The formation of a second phase, such as a hydride, can contribute to the embrittlement of metals, which can alter their performance and lead to a premature failure of the structure at hand. The risk of hydride embrittlement increases in hydride-forming materials, which are exposed to hydrogen-rich environment and severe thermo-mechanical loading, e.g. in fuel cladding in nuclear power reactors and in components of rocket engines. The presence of flaws, which act as stress concentrators, has been experimentally observed to promote the formation of hydrides. Hence, in this study, the phase transformation is modeled both in the presence and in the absence of flaws in hydrogenated metals.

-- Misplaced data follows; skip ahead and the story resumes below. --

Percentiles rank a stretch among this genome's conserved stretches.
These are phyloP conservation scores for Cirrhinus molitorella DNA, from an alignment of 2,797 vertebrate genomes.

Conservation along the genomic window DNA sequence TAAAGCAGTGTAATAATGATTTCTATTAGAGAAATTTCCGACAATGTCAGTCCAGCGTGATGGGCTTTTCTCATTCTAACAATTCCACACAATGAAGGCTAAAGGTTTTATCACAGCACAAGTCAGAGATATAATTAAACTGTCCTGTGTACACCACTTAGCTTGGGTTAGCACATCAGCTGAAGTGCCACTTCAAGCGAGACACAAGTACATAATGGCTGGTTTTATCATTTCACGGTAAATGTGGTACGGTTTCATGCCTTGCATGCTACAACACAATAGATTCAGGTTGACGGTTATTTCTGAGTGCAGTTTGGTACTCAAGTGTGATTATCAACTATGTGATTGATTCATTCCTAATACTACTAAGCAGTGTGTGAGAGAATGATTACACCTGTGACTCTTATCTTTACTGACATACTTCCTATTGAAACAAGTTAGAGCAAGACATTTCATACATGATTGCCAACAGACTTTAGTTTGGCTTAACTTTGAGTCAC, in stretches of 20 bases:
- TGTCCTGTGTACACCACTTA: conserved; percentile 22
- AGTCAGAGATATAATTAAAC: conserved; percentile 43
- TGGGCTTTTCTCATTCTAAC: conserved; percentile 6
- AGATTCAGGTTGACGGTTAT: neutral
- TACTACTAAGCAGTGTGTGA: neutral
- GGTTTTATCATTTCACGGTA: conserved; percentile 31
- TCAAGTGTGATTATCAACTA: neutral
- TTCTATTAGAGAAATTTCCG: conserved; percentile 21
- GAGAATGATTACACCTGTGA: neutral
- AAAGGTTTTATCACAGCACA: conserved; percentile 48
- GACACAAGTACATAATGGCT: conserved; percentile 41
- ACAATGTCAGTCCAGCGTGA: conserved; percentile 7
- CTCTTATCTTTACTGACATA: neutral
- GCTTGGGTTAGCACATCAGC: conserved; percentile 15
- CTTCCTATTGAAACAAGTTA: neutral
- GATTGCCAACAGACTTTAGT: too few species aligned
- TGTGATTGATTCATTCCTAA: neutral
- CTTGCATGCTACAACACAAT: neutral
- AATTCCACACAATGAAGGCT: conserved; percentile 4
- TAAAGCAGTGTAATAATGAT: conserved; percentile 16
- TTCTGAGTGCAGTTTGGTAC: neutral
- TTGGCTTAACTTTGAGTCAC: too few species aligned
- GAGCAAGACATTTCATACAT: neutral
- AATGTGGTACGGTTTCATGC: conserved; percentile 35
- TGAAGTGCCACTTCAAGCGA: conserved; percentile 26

To this end, a phase-field formulation which relies on a Landau potential is adopted. The second-phase precipitation evolution is studied in mechanically loaded structures in the presence or not of defects by using the finite volume and the finite element methods. Hydride formation is observed to form in regions of high tensile stress concentration. The microstructure evolution starts with a phase separation followed by hydride growth before reaching a steady state. The final precipitate geometry is dependent of the material parameters and initial conditions.